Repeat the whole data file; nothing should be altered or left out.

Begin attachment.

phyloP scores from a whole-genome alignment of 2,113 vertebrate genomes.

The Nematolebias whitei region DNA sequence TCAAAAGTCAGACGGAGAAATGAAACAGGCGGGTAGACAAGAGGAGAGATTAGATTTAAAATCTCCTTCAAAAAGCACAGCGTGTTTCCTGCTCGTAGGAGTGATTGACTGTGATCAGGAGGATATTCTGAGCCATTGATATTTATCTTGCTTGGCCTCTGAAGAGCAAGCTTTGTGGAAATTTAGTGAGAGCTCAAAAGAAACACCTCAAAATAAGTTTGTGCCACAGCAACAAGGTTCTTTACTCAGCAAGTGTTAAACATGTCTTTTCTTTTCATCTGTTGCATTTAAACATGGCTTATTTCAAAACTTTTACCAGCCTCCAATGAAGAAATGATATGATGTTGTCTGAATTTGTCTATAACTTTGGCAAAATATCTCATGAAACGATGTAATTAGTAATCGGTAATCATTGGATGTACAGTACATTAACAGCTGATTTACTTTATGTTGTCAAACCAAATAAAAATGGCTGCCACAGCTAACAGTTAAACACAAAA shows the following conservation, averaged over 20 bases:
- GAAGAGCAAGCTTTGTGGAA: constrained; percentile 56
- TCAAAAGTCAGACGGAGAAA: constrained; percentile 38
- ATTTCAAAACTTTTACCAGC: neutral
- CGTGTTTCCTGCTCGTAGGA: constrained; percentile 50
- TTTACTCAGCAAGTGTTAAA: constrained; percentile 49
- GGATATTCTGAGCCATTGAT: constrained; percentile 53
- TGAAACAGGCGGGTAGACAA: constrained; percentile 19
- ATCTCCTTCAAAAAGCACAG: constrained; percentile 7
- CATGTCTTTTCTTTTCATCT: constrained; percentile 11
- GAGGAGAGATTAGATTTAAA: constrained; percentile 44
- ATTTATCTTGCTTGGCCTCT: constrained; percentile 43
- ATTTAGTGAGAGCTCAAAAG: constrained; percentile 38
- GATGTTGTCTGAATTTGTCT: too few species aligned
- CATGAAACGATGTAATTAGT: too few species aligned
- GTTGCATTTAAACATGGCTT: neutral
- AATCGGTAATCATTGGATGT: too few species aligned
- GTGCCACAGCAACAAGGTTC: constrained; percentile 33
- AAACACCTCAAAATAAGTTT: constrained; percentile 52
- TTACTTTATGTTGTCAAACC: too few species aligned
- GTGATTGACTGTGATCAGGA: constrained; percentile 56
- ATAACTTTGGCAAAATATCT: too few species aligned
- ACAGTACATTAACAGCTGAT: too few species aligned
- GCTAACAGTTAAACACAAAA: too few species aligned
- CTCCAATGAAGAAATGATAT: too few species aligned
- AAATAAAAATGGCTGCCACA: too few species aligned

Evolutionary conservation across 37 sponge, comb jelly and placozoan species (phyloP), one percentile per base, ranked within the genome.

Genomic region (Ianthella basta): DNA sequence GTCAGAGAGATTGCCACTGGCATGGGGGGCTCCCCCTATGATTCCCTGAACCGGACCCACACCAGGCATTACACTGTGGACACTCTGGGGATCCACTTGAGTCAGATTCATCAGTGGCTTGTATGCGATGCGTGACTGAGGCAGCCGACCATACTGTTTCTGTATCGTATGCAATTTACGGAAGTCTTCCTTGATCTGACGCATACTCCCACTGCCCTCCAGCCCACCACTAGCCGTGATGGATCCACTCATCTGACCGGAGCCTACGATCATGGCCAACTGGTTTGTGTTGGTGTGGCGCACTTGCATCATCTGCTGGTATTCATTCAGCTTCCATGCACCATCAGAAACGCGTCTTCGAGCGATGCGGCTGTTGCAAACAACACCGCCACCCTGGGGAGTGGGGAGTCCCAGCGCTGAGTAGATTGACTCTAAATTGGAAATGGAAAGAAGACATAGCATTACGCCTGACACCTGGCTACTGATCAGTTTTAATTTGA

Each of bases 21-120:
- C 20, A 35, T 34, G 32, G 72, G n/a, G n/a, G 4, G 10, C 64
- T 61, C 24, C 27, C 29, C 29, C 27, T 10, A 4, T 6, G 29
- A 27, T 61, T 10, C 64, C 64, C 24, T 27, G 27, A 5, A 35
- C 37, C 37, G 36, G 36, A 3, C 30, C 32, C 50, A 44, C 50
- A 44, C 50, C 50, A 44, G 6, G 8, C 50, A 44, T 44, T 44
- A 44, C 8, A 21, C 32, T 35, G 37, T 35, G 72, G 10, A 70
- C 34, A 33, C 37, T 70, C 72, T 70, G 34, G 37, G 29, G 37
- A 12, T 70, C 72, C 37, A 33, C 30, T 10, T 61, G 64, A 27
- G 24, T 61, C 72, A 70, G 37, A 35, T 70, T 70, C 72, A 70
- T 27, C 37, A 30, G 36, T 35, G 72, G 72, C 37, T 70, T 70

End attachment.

phyloP scores from a whole-genome alignment of 2,113 vertebrate genomes.

The Nematolebias whitei region DNA sequence TCAAAAGTCAGACGGAGAAATGAAACAGGCGGGTAGACAAGAGGAGAGATTAGATTTAAAATCTCCTTCAAAAAGCACAGCGTGTTTCCTGCTCGTAGGAGTGATTGACTGTGATCAGGAGGATATTCTGAGCCATTGATATTTATCTTGCTTGGCCTCTGAAGAGCAAGCTTTGTGGAAATTTAGTGAGAGCTCAAAAGAAACACCTCAAAATAAGTTTGTGCCACAGCAACAAGGTTCTTTACTCAGCAAGTGTTAAACATGTCTTTTCTTTTCATCTGTTGCATTTAAACATGGCTTATTTCAAAACTTTTACCAGCCTCCAATGAAGAAATGATATGATGTTGTCTGAATTTGTCTATAACTTTGGCAAAATATCTCATGAAACGATGTAATTAGTAATCGGTAATCATTGGATGTACAGTACATTAACAGCTGATTTACTTTATGTTGTCAAACCAAATAAAAATGGCTGCCACAGCTAACAGTTAAACACAAAA shows the following conservation, averaged over 20 bases:
- GAAGAGCAAGCTTTGTGGAA: constrained; percentile 56
- TCAAAAGTCAGACGGAGAAA: constrained; percentile 38
- ATTTCAAAACTTTTACCAGC: neutral
- CGTGTTTCCTGCTCGTAGGA: constrained; percentile 50
- TTTACTCAGCAAGTGTTAAA: constrained; percentile 49
- GGATATTCTGAGCCATTGAT: constrained; percentile 53
- TGAAACAGGCGGGTAGACAA: constrained; percentile 19
- ATCTCCTTCAAAAAGCACAG: constrained; percentile 7
- CATGTCTTTTCTTTTCATCT: constrained; percentile 11
- GAGGAGAGATTAGATTTAAA: constrained; percentile 44
- ATTTATCTTGCTTGGCCTCT: constrained; percentile 43
- ATTTAGTGAGAGCTCAAAAG: constrained; percentile 38
- GATGTTGTCTGAATTTGTCT: too few species aligned
- CATGAAACGATGTAATTAGT: too few species aligned
- GTTGCATTTAAACATGGCTT: neutral
- AATCGGTAATCATTGGATGT: too few species aligned
- GTGCCACAGCAACAAGGTTC: constrained; percentile 33
- AAACACCTCAAAATAAGTTT: constrained; percentile 52
- TTACTTTATGTTGTCAAACC: too few species aligned
- GTGATTGACTGTGATCAGGA: constrained; percentile 56
- ATAACTTTGGCAAAATATCT: too few species aligned
- ACAGTACATTAACAGCTGAT: too few species aligned
- GCTAACAGTTAAACACAAAA: too few species aligned
- CTCCAATGAAGAAATGATAT: too few species aligned
- AAATAAAAATGGCTGCCACA: too few species aligned

Evolutionary conservation across 37 sponge, comb jelly and placozoan species (phyloP), one percentile per base, ranked within the genome.

Genomic region (Ianthella basta): DNA sequence GTCAGAGAGATTGCCACTGGCATGGGGGGCTCCCCCTATGATTCCCTGAACCGGACCCACACCAGGCATTACACTGTGGACACTCTGGGGATCCACTTGAGTCAGATTCATCAGTGGCTTGTATGCGATGCGTGACTGAGGCAGCCGACCATACTGTTTCTGTATCGTATGCAATTTACGGAAGTCTTCCTTGATCTGACGCATACTCCCACTGCCCTCCAGCCCACCACTAGCCGTGATGGATCCACTCATCTGACCGGAGCCTACGATCATGGCCAACTGGTTTGTGTTGGTGTGGCGCACTTGCATCATCTGCTGGTATTCATTCAGCTTCCATGCACCATCAGAAACGCGTCTTCGAGCGATGCGGCTGTTGCAAACAACACCGCCACCCTGGGGAGTGGGGAGTCCCAGCGCTGAGTAGATTGACTCTAAATTGGAAATGGAAAGAAGACATAGCATTACGCCTGACACCTGGCTACTGATCAGTTTTAATTTGA

Each of bases 21-120:
- C 20, A 35, T 34, G 32, G 72, G n/a, G n/a, G 4, G 10, C 64
- T 61, C 24, C 27, C 29, C 29, C 27, T 10, A 4, T 6, G 29
- A 27, T 61, T 10, C 64, C 64, C 24, T 27, G 27, A 5, A 35
- C 37, C 37, G 36, G 36, A 3, C 30, C 32, C 50, A 44, C 50
- A 44, C 50, C 50, A 44, G 6, G 8, C 50, A 44, T 44, T 44
- A 44, C 8, A 21, C 32, T 35, G 37, T 35, G 72, G 10, A 70
- C 34, A 33, C 37, T 70, C 72, T 70, G 34, G 37, G 29, G 37
- A 12, T 70, C 72, C 37, A 33, C 30, T 10, T 61, G 64, A 27
- G 24, T 61, C 72, A 70, G 37, A 35, T 70, T 70, C 72, A 70
- T 27, C 37, A 30, G 36, T 35, G 72, G 72, C 37, T 70, T 70